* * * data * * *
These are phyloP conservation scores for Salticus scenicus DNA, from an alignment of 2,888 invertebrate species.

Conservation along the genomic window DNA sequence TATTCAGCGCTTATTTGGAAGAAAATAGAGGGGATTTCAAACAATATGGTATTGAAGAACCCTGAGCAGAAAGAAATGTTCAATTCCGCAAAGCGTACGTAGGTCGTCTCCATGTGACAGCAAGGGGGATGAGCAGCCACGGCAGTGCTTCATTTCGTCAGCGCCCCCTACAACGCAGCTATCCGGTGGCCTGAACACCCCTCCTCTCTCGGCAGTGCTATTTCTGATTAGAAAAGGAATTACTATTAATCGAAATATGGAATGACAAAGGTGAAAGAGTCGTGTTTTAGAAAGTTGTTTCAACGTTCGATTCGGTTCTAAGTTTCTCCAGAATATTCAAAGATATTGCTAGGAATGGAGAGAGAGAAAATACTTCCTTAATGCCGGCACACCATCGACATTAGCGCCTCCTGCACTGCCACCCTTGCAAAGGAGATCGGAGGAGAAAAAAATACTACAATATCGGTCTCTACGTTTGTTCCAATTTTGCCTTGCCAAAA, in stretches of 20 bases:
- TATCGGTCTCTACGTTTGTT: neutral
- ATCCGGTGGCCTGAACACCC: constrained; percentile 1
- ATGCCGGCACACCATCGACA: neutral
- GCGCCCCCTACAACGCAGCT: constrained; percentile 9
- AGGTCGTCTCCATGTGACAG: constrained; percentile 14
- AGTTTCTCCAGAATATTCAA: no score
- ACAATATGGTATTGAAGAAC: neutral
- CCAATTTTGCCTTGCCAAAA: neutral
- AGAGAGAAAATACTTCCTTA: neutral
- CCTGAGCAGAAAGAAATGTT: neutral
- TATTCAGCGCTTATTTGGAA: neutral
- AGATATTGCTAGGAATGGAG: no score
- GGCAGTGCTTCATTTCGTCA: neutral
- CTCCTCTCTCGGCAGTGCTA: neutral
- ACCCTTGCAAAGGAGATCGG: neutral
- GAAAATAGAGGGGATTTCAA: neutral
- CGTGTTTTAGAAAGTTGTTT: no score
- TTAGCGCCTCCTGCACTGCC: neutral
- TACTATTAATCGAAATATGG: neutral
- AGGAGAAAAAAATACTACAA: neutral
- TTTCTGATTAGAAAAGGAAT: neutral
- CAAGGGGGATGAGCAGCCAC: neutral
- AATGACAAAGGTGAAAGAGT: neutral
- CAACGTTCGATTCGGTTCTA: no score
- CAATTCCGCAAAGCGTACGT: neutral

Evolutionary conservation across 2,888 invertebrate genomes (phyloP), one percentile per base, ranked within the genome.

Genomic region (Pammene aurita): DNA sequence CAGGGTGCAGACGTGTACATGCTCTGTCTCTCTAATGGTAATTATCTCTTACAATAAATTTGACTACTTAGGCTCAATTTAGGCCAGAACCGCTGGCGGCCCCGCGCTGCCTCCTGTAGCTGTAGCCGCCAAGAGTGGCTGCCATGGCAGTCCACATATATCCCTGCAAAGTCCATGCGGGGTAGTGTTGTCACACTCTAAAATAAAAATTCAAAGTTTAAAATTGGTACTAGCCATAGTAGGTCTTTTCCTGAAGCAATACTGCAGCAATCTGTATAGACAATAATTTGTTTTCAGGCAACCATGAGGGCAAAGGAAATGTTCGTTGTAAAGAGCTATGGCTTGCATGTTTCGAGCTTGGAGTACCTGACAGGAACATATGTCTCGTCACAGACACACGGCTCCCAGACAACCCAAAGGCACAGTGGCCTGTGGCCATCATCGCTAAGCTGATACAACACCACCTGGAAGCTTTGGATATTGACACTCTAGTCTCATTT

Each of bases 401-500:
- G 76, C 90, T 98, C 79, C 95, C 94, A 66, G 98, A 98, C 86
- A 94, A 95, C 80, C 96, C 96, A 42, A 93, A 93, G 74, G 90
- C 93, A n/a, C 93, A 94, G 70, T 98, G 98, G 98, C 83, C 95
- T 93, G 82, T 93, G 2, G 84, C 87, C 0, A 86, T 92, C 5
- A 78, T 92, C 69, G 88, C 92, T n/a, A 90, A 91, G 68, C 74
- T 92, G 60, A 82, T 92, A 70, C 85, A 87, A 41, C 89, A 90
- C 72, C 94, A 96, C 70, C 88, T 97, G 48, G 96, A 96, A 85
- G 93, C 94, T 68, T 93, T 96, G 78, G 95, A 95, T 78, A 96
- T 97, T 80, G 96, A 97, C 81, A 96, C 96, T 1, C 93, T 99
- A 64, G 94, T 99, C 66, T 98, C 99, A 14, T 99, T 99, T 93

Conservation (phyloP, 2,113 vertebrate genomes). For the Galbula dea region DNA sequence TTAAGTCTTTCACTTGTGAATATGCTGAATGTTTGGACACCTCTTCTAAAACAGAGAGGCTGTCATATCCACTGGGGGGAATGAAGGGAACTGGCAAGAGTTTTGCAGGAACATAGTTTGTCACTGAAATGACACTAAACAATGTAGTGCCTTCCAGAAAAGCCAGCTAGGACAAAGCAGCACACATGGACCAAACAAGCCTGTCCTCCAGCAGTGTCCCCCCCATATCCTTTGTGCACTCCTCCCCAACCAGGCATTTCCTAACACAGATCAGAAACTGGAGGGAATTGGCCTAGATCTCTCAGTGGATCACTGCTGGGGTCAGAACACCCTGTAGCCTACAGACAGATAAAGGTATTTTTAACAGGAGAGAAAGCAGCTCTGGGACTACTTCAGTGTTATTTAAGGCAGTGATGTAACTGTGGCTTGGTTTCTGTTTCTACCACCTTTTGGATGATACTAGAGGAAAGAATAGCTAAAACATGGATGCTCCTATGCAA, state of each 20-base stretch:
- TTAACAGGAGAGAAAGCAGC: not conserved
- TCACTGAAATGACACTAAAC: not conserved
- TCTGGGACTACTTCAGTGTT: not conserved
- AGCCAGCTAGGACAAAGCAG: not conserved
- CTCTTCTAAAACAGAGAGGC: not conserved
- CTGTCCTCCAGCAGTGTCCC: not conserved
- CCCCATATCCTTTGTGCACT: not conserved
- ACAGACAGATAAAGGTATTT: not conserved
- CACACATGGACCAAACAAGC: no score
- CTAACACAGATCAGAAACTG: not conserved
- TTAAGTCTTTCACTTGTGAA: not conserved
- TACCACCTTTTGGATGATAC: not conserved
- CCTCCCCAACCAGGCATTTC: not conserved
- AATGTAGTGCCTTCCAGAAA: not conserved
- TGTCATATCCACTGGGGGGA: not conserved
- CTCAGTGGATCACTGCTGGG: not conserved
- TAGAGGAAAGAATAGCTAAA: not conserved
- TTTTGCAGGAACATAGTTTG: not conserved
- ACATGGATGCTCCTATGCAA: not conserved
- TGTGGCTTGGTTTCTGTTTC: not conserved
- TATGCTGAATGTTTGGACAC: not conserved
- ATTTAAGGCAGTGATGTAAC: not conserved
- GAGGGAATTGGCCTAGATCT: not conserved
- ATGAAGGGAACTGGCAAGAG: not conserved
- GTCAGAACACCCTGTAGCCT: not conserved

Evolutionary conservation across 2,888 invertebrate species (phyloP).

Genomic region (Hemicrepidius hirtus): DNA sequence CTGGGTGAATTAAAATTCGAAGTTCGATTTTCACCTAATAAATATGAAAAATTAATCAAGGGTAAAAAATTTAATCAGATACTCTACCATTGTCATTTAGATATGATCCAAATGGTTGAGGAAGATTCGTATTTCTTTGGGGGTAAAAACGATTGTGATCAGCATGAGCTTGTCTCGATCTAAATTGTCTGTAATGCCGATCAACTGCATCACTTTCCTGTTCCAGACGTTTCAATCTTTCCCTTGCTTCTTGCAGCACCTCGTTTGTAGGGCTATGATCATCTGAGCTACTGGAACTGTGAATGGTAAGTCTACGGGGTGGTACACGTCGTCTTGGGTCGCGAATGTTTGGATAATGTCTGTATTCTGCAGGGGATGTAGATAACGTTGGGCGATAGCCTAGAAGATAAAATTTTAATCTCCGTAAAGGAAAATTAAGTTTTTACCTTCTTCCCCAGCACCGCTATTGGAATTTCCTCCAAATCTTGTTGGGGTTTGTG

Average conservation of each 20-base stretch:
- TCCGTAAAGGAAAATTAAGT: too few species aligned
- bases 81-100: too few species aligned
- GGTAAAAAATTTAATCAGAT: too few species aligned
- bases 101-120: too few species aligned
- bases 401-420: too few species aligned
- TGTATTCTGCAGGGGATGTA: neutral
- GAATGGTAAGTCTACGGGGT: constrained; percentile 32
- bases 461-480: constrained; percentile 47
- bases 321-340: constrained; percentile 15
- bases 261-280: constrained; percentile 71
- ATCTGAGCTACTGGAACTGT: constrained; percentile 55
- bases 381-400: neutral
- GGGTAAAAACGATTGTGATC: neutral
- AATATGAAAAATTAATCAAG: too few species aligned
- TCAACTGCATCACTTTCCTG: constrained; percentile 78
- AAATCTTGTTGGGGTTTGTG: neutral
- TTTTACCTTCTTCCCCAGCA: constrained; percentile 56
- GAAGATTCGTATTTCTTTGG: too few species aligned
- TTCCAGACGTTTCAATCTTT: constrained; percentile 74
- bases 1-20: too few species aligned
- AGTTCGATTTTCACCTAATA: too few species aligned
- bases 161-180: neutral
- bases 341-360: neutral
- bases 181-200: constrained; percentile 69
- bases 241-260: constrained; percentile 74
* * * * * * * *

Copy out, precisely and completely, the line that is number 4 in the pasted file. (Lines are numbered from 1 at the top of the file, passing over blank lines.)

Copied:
- ATCCGGTGGCCTGAACACCC: constrained; percentile 1